Fuel costs relative to competitors
China Eastern Airlines’s (CEA) fuel costs as a percentage of total costs declined from 37% in FY09 to 34% in FY13. For China Southern (ZNH), the company’s largest competitor in the domestic market, fuel costs comprised 36% of the total costs, higher than China Eastern’s, while employee costs were lower compared to China Eastern.
For major US airlines, including United Continental Holdings (UAL), Alaska Air Group (ALK), JetBlue Airways Corporation (JBLU), and Southwest Airlines (LUV), fuel costs were around 34% to 35% of total expense in FY13. Only Delta Air Lines (DAL) managed to keep fuel costs lower than its peers, with its fuel cost comprising only ~28% of the total cost.
Brazilian and US airlines
However, airlines in Brazil incur even higher fuel costs due to the currency impact. For further details on the impact of currency fluctuation on Brazilian airline fuel costs, refer to Fuel costs put Brazilian airlines at a competitive disadvantage.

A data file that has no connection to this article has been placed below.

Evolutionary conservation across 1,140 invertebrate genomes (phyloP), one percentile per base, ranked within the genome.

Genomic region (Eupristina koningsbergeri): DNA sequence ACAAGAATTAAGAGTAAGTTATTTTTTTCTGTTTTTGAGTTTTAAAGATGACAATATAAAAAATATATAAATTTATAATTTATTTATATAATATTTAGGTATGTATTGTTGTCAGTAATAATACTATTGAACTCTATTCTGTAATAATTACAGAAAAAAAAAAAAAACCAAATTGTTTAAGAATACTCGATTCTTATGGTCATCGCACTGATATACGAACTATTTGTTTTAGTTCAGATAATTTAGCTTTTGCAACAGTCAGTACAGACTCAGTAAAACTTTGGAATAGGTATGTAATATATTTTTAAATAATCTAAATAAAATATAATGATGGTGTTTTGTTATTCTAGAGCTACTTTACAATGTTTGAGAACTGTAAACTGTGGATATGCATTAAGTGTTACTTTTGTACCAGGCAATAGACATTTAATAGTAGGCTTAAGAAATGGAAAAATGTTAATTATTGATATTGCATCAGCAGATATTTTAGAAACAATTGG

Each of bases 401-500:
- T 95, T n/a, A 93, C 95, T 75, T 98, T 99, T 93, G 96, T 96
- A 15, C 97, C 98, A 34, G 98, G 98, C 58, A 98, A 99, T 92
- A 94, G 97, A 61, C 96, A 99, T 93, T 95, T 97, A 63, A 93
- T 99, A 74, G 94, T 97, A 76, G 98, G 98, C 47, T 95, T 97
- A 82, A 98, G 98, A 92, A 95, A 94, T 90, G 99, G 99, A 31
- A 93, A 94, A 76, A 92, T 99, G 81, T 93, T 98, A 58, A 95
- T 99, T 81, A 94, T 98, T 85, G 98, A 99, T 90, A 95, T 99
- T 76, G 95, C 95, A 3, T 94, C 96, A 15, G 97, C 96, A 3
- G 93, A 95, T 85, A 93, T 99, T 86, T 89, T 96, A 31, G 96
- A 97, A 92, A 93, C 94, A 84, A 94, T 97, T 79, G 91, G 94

However, Chinese airlines have an advantage of having lower employee costs compared to their counterparts in the US. Operational efficiency of US airlines are comparatively higher. In FY13, the average operating margin of major US airlines was ~8%. These airlines include Delta Air Lines, (DAL), United Continental Holdings (UAL), Alaska Air Group (ALK), American Airlines (AAL), and Southwest Airlines (LUV).
The rising profitability of US airlines have pushed up share prices, increasing returns generated from transportation ETFs such as the iShares Transportation Average ETF (IYT) and the SPDR S&P Transportation ETF (XTN) that hold 30% to 40% in US airlines.